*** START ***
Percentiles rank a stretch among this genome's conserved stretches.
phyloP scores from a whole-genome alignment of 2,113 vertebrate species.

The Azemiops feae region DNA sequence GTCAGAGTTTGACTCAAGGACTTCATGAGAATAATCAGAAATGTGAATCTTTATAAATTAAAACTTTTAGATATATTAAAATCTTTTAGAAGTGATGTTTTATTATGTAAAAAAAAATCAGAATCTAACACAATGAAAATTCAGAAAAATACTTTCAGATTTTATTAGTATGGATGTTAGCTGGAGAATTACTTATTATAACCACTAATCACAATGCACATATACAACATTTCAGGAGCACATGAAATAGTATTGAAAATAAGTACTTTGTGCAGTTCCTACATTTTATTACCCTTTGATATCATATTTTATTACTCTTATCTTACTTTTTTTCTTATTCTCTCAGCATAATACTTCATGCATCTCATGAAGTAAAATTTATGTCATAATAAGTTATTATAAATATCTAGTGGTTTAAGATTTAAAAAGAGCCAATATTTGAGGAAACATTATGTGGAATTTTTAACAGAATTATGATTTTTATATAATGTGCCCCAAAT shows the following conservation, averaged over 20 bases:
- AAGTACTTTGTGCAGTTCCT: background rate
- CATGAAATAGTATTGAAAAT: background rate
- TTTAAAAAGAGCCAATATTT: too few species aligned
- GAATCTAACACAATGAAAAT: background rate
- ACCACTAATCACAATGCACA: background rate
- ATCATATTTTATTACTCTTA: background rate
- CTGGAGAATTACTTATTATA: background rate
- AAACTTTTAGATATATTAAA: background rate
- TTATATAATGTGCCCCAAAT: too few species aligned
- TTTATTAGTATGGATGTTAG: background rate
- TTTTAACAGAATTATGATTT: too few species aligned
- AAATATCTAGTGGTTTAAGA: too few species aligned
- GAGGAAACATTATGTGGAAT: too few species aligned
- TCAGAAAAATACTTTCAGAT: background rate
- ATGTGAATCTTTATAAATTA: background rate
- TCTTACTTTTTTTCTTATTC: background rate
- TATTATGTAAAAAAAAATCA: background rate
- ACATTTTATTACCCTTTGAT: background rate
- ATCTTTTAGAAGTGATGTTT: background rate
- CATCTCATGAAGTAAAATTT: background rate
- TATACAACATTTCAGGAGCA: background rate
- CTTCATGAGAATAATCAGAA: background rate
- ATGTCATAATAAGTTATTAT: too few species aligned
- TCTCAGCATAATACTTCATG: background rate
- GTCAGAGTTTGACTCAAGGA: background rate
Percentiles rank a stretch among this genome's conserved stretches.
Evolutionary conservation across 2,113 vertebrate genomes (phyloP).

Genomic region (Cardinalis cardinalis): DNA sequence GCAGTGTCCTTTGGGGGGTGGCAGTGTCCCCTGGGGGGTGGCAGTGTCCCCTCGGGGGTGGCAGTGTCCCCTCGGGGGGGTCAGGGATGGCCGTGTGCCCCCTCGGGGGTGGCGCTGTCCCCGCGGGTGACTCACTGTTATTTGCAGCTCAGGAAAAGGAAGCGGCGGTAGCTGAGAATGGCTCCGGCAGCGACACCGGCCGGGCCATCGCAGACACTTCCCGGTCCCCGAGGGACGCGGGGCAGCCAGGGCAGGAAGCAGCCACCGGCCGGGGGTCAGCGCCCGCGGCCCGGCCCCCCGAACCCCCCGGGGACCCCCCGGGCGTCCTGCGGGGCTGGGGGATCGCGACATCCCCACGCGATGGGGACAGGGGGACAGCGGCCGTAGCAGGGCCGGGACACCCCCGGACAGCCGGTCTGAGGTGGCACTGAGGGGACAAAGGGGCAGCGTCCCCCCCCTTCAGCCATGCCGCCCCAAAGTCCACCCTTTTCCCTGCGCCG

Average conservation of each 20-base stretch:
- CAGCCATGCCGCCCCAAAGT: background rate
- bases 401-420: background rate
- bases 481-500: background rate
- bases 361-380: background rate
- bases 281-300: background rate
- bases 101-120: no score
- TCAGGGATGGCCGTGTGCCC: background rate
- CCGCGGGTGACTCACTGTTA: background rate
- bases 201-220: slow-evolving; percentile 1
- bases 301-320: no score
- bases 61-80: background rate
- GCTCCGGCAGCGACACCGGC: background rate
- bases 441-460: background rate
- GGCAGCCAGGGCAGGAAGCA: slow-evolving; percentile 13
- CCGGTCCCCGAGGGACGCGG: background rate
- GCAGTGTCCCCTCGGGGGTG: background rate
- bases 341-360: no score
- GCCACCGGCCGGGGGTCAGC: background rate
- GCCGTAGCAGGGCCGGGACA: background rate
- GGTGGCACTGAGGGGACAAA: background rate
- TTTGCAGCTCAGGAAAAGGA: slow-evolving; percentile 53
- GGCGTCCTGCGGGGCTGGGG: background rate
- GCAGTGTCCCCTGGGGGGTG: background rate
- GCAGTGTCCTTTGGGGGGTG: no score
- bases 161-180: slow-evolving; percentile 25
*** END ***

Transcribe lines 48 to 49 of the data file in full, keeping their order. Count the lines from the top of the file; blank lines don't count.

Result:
- GCAGTGTCCCCTCGGGGGTG: background rate
- bases 341-360: no score